A short account by Josh Fleck of the IWW's Organizer Training 101.
It’s the Monday following the weekend of the IWW Organizer Training 101 (OT101), and my soul and limbs are refilled with a fire that I cherish. Before I was filled with weakness and despair regarding my situation, and now I have a newfound confidence in myself and my fellow workers. I, a lone individual, can only accomplish so much, but with the aid of my fellow workers we have the power of all the individuals that comprise our collective ideals and actions.
It was only a short drive up, yet the hour of our departure was far earlier than my normal rising time. I rode up with a fellow worker, inexpressive outwardly of their elation to drive, seeing as they do not have ownership of a car and I, slow to wake and not often a passenger in my vehicle, was able to provide. And little was the conversation up, but great was the conversation nevertheless. In our passing we mocked sardonically the suburbanite housing divisions in the fields, spit fire about our situations, and shared ideas and dreams of our little Indiana town.
Upon arriving at the place of our meeting, a strange structure—half-house above and union hall below—we were greeted by 15 or so Wobblies and the aroma of coffee, that nectar of the working class pressed from the labor of Earth and workers’ blood. The silent grogginess of the morning hours slowed our speech, yet we would come around to introducing ourselves by circling the room stating our names, gender pronouns, department within the union, and what we would change about our workplaces.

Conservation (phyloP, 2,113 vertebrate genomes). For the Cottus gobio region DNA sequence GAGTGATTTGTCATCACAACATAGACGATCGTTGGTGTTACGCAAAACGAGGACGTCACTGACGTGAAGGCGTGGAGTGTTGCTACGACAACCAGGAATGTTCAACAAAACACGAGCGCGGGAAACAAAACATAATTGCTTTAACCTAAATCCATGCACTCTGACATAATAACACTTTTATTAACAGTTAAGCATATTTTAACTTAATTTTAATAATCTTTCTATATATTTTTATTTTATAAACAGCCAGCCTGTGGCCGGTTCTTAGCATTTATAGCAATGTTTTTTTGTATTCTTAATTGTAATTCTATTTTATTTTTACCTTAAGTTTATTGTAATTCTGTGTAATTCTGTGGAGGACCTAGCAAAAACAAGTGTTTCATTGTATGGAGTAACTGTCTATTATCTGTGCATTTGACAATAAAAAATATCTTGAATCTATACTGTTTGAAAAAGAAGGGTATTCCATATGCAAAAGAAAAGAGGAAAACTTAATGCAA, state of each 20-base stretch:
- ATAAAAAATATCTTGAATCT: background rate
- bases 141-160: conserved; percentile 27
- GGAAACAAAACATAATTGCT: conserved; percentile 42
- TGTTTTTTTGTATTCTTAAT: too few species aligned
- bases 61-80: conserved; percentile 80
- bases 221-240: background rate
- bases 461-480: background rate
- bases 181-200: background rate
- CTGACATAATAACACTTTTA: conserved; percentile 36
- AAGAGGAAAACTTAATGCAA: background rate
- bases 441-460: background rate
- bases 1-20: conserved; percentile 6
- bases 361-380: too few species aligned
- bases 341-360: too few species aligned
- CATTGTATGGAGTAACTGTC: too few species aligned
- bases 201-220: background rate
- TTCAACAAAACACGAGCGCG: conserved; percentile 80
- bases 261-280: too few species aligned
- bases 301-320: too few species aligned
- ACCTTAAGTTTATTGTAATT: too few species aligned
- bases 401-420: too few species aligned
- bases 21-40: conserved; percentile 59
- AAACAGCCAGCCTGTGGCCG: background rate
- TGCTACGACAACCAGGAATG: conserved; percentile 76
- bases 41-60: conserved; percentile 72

Now, much was spoken and disseminated at the meeting, and I would strongly recommend you get in touch with a Wobbly about attending one someday; however, we’ll spare what was spoken lest some boss-heads snitch to the masters. Besides, while extremely interesting to share stories of our workplaces and how we might help our coworkers in organizing them to our ends, it is the evening following the workshop that was magical.
A fellow worker opened their house for room and board and grub, the alcohol flowed freely and the mist was wafting. Choruses of solidarity were sung, refrains of love and struggle were shouted, gospel readings of IWWism were had in that garage before the hour of compline and matins. I will not be able to forget that night, it gave me a renewed sense of life and the knowledge that through all my struggles, I struggle not alone and there is a community and oasis for me to travel to.
“Workers Power” is seeking submissions! The longest running regular feature in the Industrial Worker, the Industrial Workers of the World’s monthly newspaper, “Workers Power” is a curated monthly column that features reflections on workplace organizing and the strategies and tactics necessary to build a democratic, radical, and anti-capitalist labor movement. Contributors have included many unsung heroes and well-known Wobblies and militants like Liberte Locke, Staughton Lynd, and Daniel Gross. Submissions should be around 800 words and sent to Colin Bossen at cbossen[AT]gmail.com. The column is archived online at http:// libcom.org/library/workers-power
Originally appeared in Industrial Worker (May 2015)